Chicago is a heck of a city. It is known for its bold architecture and its expansive skyline.  It is noted for its cultural institutions and terrific food.  A visit to Chicago wouldn’t be complete without seeing some of its most iconic landmarks. These include its well-known tourist attractions as well as some hidden gems. This article will outline a few fun facts about Chicago and some of the must-see sights the city has to offer.

Art Institute of Chicago

The Art Institute of Chicago
The Art Institute is a prime destination for art lovers visiting and living in the city. It was founded in 1879, 7 years after the fire and moved to its current location in the heart of the city in 1893. It offers a vast collection of art including cityscapes, impressionist pieces, pop culture exhibits, fashion showcases, and more. The facility has its share of unique items and details, but the two bronze lions that flank the entrance may be its most iconic features. Weighing more than 2 tons each, they are said to have their own attitude. The South Lion stands in defiance while the North Lion is on the prowl. They are often dressed in celebratory attire.

The Chicago Riverwalk

Chicago Fun Facts - Chicago River Walk

The Chicago Riverwalk spans 1.25 miles. Constructed in phases over time, it consists of four districts: the Confluence, the Arcade, the Civic, and the Esplanade. Open from 6AM to 11 PM daily, it offers river views, boating activities, walking tours, restaurants, bars, and a nightly Art on the Mart event. It is also the sight of one of the most invigorating forms of public transportation. You can take its water taxi to any Chicago neighborhoods along the river. The One Station is located at the Riverwalk at Clark and Lasalle and operates from spring until fall.

Dusable Bridge

Dusable Bridge - Chicagp Michigan Avenue Bridge
The Dusable Bridge s is one of the most fascinating Chicago landmarks. Formerly known as the Michigan Bridge, it is located where Michigan Ave. crosses the Chicago River. It was built in 1920 and was part of what made Michigan Ave the upscale stretch it is today. The bridge it known for its innovative construction. It opens to allow boats to pass underneath using counterweights that rotate around large, fixed axles called trunnions. Its ‘Trunnion Bascule’ style has earned it the nickname “The Chicago Style Bascule Bridge”. The Dusable is also notable because it makes full use of two highways, a lower highway that carries non-commercial fast-moving vehicles, and a lower highway for slower commercial traffic. Its four bridge houses serve as canvases for sculptures depicting important moments in Chicago history.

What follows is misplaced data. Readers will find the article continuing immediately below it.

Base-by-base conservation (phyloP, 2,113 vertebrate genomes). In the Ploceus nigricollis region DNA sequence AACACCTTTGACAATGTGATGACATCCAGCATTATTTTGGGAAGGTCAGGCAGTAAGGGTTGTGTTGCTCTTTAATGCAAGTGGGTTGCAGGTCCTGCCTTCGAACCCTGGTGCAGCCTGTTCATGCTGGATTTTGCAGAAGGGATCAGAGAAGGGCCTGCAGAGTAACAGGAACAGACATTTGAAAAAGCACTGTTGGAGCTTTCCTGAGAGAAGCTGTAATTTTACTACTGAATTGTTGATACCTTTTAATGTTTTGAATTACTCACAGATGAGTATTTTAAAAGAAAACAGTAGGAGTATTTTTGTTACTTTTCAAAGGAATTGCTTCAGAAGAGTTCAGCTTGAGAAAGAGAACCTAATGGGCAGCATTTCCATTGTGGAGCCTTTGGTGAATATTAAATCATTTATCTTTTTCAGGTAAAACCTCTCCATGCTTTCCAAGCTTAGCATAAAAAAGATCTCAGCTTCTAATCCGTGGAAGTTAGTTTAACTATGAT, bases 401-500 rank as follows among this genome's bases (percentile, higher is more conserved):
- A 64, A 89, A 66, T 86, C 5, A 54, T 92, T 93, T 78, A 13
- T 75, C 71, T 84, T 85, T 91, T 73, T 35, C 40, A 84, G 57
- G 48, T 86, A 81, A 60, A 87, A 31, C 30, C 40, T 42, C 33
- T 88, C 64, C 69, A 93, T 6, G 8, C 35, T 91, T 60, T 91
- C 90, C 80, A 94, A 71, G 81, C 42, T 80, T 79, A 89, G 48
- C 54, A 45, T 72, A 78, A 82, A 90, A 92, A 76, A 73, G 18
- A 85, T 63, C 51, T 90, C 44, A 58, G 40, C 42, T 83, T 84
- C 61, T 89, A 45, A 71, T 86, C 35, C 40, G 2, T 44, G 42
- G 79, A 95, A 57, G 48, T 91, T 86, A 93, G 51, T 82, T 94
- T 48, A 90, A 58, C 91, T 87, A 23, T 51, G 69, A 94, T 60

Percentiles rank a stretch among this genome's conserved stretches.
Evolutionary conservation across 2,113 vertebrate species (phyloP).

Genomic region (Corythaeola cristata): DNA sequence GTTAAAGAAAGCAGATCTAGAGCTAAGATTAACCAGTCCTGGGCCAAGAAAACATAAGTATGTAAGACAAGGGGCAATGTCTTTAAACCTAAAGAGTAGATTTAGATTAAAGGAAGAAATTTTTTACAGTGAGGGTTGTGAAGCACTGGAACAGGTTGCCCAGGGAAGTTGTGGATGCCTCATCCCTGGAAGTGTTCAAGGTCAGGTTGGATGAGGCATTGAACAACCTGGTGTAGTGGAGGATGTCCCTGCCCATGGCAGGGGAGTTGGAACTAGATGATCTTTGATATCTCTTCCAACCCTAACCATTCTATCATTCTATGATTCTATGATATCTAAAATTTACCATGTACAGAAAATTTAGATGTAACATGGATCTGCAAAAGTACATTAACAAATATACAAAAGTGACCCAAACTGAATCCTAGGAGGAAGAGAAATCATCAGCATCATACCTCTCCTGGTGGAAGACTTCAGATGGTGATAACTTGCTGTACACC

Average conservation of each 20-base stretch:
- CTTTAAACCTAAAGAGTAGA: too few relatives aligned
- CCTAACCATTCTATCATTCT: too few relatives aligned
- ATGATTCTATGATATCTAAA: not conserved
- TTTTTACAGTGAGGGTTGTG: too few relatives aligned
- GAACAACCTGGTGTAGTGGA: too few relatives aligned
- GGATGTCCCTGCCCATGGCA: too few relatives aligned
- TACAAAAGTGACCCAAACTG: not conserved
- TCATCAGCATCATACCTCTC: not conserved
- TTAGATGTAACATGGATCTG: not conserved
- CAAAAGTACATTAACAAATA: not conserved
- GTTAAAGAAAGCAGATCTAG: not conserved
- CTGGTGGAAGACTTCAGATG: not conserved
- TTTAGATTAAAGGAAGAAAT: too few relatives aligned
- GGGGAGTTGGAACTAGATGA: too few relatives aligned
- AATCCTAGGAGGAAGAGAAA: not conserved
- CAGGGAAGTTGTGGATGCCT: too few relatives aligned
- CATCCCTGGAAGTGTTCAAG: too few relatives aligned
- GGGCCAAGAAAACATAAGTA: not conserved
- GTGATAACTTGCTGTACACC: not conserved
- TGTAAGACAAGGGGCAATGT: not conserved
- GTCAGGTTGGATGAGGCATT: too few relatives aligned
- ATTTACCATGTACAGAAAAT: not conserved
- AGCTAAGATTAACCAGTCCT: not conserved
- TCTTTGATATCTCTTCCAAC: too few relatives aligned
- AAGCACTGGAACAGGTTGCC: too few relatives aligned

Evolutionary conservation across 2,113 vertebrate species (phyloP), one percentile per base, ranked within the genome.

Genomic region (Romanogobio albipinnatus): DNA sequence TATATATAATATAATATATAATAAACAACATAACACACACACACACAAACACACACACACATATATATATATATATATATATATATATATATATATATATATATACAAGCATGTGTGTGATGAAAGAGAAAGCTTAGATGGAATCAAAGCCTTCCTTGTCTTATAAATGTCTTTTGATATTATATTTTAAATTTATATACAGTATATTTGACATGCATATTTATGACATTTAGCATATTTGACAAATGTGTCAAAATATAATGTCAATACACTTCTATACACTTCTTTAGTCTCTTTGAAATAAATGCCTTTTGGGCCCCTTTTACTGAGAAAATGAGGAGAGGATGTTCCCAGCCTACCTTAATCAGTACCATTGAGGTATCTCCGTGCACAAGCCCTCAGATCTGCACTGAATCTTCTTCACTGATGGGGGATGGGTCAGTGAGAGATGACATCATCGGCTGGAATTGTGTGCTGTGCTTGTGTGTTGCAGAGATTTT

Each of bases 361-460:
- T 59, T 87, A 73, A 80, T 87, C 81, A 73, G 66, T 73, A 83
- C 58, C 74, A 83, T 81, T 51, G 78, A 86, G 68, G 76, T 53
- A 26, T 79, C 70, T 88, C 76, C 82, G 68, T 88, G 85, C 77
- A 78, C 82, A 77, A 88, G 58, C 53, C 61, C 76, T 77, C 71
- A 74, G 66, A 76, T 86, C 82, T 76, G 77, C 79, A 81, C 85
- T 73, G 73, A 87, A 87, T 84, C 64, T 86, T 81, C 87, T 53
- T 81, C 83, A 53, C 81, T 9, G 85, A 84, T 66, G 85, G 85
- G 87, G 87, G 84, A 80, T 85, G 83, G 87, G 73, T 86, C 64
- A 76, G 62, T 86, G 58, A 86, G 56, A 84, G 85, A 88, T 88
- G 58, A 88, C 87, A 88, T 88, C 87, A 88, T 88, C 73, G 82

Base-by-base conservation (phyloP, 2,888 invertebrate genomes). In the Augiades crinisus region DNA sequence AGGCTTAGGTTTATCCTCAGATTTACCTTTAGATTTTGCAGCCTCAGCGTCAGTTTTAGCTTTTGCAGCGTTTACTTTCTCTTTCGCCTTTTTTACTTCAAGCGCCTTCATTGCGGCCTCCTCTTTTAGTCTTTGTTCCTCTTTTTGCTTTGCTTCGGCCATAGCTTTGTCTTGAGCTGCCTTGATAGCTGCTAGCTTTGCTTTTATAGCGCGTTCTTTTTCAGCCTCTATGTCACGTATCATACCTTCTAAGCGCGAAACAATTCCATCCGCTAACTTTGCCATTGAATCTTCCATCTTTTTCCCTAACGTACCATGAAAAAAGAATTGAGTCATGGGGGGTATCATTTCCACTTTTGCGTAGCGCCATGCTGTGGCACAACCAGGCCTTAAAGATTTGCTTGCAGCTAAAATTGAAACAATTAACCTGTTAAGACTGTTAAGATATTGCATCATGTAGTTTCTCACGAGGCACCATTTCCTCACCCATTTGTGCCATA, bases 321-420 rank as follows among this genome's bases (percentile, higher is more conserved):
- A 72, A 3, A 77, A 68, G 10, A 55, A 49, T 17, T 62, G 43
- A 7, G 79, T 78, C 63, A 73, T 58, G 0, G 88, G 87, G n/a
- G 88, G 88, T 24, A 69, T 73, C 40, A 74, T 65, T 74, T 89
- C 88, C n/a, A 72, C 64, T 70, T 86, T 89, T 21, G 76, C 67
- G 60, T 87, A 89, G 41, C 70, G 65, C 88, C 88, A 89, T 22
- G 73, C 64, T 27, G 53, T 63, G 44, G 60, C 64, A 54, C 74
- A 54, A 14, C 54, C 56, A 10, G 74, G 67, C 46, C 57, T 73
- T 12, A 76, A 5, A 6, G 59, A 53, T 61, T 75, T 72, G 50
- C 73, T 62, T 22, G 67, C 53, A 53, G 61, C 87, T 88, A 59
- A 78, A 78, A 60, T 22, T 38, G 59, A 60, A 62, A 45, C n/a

The Bean

The Chicago Bean
Officially known as Cloud Gate, the Bean is one of Chicago’s most iconic sights. It was unveiled in 2004. It sits in Millennium Park in Chicago’s downtown Loop area. The Bean’s reflective surface allows it to capture the people in the park, the sights of Michigan Ave., and the famous Chicago skyline. People can also walk underneath it to enter the park. Though inspired by liquid mercury, The Bean is actually made of stainless steel. Computer technology was used to cut 168 massive steel plates precisely. They were then fitted together to provide a seamless finish. Metal rings make up the frame giving it its ‘bean-like’ shape. The Bean is 33 feet, high, 42 feet wide, 66 feet long, and weighs about 110 tons. It has been updated with AI so it can show you around the city.

The Robie House

Frank Lloyd Wright RobieHouse (from Wikipidia

The Robie was built by Frank Lloyd Wright in 1910 for successful Chicago businessman Frederick C. Robie. It is considered to be his best ‘prairie style’ work.

As with most prairie homes, Robie House is short and wide. It is characterized by banded windows, and a spacious floor plan that provides spectacular views. It is made with simple materials such as brick, wood, and stucco.

The home primarily consists of two long and narrow vessels making it resemble the hull of a ship. It is made from red Roman brick and was one of the first homes to incorporate steel beams into its design. The beams are necessary in creating cantilevered balconies which appear to be suspended in mid-air.

The home passed through several owners and was once used to house students at the Chicago Theological Seminary. Eventually, the Seminary decided to demolish the building and build a larger dormitory. Wright, who was 90 at the time, came to the home to draw attention to the need to save it.

William Zeckendorf eventually stopped the demolition. He bought the house from the Seminary and donated it to the University of Chicago. It was the first building to be declared a Chicago landmark and the first in Chicago to be named a United States Registered National Historic Landmark based solely on its architectural merit.

Come Explore the Windy City: Home to Iconic Landmarks and a Bustling Vibe

Chicago is a great city due to its fascinating landmarks. Many have stories behind them that make them more than meets the eye. If you are looking to live in the heart of a city that has so much to offer, do not hesitate to get in touch. I will help you find fantastic homes in the center of Chicago, or properties in the quieter part of the city if you prefer. I will assist you in locating homes that are best suited to your lifestyle.

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